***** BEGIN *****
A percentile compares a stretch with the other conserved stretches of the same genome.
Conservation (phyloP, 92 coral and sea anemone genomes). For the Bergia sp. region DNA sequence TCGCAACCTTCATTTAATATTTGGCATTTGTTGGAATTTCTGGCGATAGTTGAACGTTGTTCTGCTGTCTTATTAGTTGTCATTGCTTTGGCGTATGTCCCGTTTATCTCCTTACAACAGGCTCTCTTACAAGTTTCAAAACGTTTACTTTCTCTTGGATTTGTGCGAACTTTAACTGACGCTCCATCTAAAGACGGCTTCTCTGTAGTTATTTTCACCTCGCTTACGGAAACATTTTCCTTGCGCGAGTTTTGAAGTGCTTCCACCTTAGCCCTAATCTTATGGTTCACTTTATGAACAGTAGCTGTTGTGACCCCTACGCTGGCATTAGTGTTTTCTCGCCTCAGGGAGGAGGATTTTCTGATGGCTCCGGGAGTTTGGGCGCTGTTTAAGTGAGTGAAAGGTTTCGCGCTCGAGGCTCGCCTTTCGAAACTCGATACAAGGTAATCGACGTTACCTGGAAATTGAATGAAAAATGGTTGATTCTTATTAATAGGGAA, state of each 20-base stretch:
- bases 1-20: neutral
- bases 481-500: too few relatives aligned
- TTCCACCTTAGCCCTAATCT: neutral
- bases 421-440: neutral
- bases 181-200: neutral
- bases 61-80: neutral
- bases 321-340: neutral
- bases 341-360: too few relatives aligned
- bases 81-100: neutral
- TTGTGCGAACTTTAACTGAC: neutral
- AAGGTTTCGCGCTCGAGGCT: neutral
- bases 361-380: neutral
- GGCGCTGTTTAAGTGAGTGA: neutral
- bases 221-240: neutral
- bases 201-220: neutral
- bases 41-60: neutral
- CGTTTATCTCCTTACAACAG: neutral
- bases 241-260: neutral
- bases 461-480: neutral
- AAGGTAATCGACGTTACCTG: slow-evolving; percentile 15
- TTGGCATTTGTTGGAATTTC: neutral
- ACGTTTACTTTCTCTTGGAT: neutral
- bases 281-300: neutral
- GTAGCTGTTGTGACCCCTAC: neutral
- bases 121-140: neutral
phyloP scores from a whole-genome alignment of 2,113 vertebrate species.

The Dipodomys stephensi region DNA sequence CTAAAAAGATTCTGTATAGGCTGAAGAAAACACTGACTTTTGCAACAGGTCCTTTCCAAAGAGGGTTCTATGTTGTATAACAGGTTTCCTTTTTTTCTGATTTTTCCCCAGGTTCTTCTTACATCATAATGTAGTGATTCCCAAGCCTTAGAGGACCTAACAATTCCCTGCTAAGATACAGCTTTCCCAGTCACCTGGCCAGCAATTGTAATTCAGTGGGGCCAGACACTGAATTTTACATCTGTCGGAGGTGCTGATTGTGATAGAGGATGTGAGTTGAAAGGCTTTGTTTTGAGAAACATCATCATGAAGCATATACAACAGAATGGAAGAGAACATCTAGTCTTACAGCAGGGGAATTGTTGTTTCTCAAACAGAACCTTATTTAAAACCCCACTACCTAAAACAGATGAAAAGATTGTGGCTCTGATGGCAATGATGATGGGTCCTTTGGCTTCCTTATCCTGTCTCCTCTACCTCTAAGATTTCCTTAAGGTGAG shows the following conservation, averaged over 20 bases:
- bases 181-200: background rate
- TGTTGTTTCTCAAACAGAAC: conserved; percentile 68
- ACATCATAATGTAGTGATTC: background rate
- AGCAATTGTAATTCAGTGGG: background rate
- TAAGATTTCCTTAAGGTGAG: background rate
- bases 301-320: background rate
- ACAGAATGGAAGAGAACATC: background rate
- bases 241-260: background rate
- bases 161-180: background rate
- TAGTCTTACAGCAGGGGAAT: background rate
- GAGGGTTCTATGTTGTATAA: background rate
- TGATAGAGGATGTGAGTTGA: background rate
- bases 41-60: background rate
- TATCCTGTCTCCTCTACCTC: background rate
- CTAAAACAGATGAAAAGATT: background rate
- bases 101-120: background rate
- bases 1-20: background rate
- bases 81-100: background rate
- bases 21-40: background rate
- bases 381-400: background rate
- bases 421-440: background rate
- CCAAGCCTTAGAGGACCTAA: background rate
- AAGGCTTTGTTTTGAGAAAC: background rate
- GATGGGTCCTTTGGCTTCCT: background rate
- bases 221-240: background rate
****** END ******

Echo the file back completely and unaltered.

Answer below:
A percentile compares a stretch with the other conserved stretches of the same genome.
Conservation (phyloP, 92 coral and sea anemone genomes). For the Bergia sp. region DNA sequence TCGCAACCTTCATTTAATATTTGGCATTTGTTGGAATTTCTGGCGATAGTTGAACGTTGTTCTGCTGTCTTATTAGTTGTCATTGCTTTGGCGTATGTCCCGTTTATCTCCTTACAACAGGCTCTCTTACAAGTTTCAAAACGTTTACTTTCTCTTGGATTTGTGCGAACTTTAACTGACGCTCCATCTAAAGACGGCTTCTCTGTAGTTATTTTCACCTCGCTTACGGAAACATTTTCCTTGCGCGAGTTTTGAAGTGCTTCCACCTTAGCCCTAATCTTATGGTTCACTTTATGAACAGTAGCTGTTGTGACCCCTACGCTGGCATTAGTGTTTTCTCGCCTCAGGGAGGAGGATTTTCTGATGGCTCCGGGAGTTTGGGCGCTGTTTAAGTGAGTGAAAGGTTTCGCGCTCGAGGCTCGCCTTTCGAAACTCGATACAAGGTAATCGACGTTACCTGGAAATTGAATGAAAAATGGTTGATTCTTATTAATAGGGAA, state of each 20-base stretch:
- bases 1-20: neutral
- bases 481-500: too few relatives aligned
- TTCCACCTTAGCCCTAATCT: neutral
- bases 421-440: neutral
- bases 181-200: neutral
- bases 61-80: neutral
- bases 321-340: neutral
- bases 341-360: too few relatives aligned
- bases 81-100: neutral
- TTGTGCGAACTTTAACTGAC: neutral
- AAGGTTTCGCGCTCGAGGCT: neutral
- bases 361-380: neutral
- GGCGCTGTTTAAGTGAGTGA: neutral
- bases 221-240: neutral
- bases 201-220: neutral
- bases 41-60: neutral
- CGTTTATCTCCTTACAACAG: neutral
- bases 241-260: neutral
- bases 461-480: neutral
- AAGGTAATCGACGTTACCTG: slow-evolving; percentile 15
- TTGGCATTTGTTGGAATTTC: neutral
- ACGTTTACTTTCTCTTGGAT: neutral
- bases 281-300: neutral
- GTAGCTGTTGTGACCCCTAC: neutral
- bases 121-140: neutral
phyloP scores from a whole-genome alignment of 2,113 vertebrate species.

The Dipodomys stephensi region DNA sequence CTAAAAAGATTCTGTATAGGCTGAAGAAAACACTGACTTTTGCAACAGGTCCTTTCCAAAGAGGGTTCTATGTTGTATAACAGGTTTCCTTTTTTTCTGATTTTTCCCCAGGTTCTTCTTACATCATAATGTAGTGATTCCCAAGCCTTAGAGGACCTAACAATTCCCTGCTAAGATACAGCTTTCCCAGTCACCTGGCCAGCAATTGTAATTCAGTGGGGCCAGACACTGAATTTTACATCTGTCGGAGGTGCTGATTGTGATAGAGGATGTGAGTTGAAAGGCTTTGTTTTGAGAAACATCATCATGAAGCATATACAACAGAATGGAAGAGAACATCTAGTCTTACAGCAGGGGAATTGTTGTTTCTCAAACAGAACCTTATTTAAAACCCCACTACCTAAAACAGATGAAAAGATTGTGGCTCTGATGGCAATGATGATGGGTCCTTTGGCTTCCTTATCCTGTCTCCTCTACCTCTAAGATTTCCTTAAGGTGAG shows the following conservation, averaged over 20 bases:
- bases 181-200: background rate
- TGTTGTTTCTCAAACAGAAC: conserved; percentile 68
- ACATCATAATGTAGTGATTC: background rate
- AGCAATTGTAATTCAGTGGG: background rate
- TAAGATTTCCTTAAGGTGAG: background rate
- bases 301-320: background rate
- ACAGAATGGAAGAGAACATC: background rate
- bases 241-260: background rate
- bases 161-180: background rate
- TAGTCTTACAGCAGGGGAAT: background rate
- GAGGGTTCTATGTTGTATAA: background rate
- TGATAGAGGATGTGAGTTGA: background rate
- bases 41-60: background rate
- TATCCTGTCTCCTCTACCTC: background rate
- CTAAAACAGATGAAAAGATT: background rate
- bases 101-120: background rate
- bases 1-20: background rate
- bases 81-100: background rate
- bases 21-40: background rate
- bases 381-400: background rate
- bases 421-440: background rate
- CCAAGCCTTAGAGGACCTAA: background rate
- AAGGCTTTGTTTTGAGAAAC: background rate
- GATGGGTCCTTTGGCTTCCT: background rate
- bases 221-240: background rate